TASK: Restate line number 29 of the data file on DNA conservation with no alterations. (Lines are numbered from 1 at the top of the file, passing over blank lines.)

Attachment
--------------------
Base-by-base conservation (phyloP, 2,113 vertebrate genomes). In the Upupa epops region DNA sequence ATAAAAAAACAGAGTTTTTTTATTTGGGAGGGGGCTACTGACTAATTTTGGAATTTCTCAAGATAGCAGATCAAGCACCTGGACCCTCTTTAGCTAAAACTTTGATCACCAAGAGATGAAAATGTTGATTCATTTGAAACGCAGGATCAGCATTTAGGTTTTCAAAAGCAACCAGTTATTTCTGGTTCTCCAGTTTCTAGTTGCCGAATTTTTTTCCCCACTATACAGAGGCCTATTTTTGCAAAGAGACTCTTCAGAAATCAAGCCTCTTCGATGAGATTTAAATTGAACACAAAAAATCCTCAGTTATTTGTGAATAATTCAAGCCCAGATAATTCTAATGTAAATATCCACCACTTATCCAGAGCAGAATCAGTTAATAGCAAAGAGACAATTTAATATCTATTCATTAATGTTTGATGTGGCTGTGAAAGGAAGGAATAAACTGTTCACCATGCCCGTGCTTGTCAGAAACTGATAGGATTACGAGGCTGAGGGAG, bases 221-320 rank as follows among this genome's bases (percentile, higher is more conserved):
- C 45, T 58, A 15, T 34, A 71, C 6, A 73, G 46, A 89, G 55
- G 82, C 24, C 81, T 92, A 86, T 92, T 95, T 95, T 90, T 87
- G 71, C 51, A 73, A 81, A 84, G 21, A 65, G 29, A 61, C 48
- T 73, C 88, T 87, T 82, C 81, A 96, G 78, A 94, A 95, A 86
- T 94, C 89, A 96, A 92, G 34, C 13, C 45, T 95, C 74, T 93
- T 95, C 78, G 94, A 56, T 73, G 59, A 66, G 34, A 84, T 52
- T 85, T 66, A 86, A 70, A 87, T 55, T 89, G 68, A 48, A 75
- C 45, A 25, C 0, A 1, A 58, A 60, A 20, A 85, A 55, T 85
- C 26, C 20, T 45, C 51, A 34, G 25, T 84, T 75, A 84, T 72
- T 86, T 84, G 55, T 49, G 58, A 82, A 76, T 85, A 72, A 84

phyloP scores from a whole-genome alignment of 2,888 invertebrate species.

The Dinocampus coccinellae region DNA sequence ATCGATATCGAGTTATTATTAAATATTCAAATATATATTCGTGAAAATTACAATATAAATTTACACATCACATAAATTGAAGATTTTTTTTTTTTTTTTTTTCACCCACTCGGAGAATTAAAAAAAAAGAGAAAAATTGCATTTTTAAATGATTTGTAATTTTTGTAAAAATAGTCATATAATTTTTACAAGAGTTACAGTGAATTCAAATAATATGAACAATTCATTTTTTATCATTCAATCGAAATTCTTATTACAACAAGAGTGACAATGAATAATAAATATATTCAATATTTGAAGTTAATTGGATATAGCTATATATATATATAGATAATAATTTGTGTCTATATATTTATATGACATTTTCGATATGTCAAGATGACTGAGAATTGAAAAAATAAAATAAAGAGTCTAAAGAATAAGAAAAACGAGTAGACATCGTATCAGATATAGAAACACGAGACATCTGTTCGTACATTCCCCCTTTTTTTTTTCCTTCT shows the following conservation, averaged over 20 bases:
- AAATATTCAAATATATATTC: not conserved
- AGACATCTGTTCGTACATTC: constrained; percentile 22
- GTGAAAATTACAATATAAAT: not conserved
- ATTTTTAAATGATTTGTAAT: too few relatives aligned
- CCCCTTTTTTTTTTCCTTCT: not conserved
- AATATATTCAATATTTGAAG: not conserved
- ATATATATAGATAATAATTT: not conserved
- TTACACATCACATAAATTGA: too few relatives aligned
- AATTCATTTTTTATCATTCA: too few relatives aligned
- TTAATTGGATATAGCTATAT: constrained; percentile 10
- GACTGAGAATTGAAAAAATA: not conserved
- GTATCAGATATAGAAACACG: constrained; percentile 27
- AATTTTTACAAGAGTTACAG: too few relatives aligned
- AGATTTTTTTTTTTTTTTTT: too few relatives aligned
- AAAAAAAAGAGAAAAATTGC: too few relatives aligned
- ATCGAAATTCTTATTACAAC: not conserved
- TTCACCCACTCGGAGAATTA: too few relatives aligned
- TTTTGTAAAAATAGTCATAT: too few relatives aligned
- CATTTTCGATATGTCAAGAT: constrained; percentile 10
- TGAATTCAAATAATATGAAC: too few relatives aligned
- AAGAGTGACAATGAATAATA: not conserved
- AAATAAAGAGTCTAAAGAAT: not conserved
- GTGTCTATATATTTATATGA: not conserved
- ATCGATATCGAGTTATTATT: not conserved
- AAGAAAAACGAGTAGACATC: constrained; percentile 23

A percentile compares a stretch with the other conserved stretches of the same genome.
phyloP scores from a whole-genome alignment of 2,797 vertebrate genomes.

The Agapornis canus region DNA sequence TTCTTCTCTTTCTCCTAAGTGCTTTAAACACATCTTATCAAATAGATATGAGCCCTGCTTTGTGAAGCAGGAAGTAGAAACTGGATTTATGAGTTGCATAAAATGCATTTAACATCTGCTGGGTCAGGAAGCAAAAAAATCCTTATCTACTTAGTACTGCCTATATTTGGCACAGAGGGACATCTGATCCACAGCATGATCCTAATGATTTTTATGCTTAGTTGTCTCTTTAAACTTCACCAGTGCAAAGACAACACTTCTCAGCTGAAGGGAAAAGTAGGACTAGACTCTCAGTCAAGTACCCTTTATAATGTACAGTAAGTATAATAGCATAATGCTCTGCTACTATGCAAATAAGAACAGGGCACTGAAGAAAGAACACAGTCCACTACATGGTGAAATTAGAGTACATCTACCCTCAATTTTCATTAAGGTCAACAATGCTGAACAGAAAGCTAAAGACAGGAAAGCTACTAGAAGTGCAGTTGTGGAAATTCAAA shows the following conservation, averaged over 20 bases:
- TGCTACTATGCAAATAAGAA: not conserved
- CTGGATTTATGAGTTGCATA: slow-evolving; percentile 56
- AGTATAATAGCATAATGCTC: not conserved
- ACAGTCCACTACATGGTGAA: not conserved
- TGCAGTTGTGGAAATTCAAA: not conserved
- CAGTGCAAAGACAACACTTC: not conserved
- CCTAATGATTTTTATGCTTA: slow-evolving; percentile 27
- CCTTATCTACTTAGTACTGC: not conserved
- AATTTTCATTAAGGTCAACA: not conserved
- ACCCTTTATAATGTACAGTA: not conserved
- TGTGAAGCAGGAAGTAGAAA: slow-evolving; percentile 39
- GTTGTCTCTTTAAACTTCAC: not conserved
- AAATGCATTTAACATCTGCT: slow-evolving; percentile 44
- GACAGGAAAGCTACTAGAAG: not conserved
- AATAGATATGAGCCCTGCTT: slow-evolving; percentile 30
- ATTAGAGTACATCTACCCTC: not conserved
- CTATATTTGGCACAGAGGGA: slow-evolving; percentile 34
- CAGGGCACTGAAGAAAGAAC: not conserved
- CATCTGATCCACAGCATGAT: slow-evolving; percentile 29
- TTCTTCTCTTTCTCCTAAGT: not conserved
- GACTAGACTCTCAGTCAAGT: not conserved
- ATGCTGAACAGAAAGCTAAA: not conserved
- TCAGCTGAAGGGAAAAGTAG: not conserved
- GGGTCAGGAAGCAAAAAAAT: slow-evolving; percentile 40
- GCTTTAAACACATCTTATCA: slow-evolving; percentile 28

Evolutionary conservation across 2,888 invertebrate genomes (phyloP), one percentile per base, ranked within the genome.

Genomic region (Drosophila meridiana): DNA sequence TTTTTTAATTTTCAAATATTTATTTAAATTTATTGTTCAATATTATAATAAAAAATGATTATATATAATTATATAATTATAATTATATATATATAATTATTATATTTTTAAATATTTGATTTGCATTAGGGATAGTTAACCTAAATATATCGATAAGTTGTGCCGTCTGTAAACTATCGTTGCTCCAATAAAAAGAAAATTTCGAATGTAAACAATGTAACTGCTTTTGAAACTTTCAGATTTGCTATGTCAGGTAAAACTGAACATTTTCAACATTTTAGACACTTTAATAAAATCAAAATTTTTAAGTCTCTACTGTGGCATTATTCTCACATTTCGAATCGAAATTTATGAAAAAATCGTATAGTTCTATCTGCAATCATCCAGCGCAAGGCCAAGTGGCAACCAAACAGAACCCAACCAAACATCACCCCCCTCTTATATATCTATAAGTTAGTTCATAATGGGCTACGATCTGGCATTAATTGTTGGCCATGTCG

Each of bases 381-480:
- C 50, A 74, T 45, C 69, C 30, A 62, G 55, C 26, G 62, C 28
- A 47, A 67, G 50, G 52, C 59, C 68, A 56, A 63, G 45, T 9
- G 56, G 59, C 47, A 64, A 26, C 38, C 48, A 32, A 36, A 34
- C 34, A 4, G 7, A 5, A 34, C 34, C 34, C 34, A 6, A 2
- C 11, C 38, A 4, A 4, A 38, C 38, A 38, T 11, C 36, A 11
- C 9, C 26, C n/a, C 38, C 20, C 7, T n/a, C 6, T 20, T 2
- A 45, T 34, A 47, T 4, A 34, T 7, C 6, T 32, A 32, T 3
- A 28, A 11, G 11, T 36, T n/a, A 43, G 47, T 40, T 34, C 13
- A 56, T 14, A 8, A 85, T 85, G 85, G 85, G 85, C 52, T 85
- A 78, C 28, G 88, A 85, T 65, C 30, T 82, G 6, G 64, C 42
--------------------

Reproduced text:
- ATCGAAATTCTTATTACAAC: not conserved